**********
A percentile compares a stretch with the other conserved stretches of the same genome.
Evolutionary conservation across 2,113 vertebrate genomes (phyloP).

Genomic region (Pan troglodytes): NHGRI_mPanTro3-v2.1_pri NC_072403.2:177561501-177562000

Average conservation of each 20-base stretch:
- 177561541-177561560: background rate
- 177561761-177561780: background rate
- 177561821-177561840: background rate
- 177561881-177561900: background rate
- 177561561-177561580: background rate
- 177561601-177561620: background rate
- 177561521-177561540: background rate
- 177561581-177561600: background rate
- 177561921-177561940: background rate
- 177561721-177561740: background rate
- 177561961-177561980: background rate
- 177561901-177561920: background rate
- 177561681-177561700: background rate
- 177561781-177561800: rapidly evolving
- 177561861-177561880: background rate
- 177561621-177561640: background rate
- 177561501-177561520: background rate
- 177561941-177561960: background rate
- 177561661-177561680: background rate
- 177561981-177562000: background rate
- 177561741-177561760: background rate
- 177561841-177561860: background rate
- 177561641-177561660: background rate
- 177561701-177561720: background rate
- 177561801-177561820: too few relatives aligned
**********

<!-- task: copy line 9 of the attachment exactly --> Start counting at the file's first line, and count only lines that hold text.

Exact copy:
- 177561561-177561580: background rate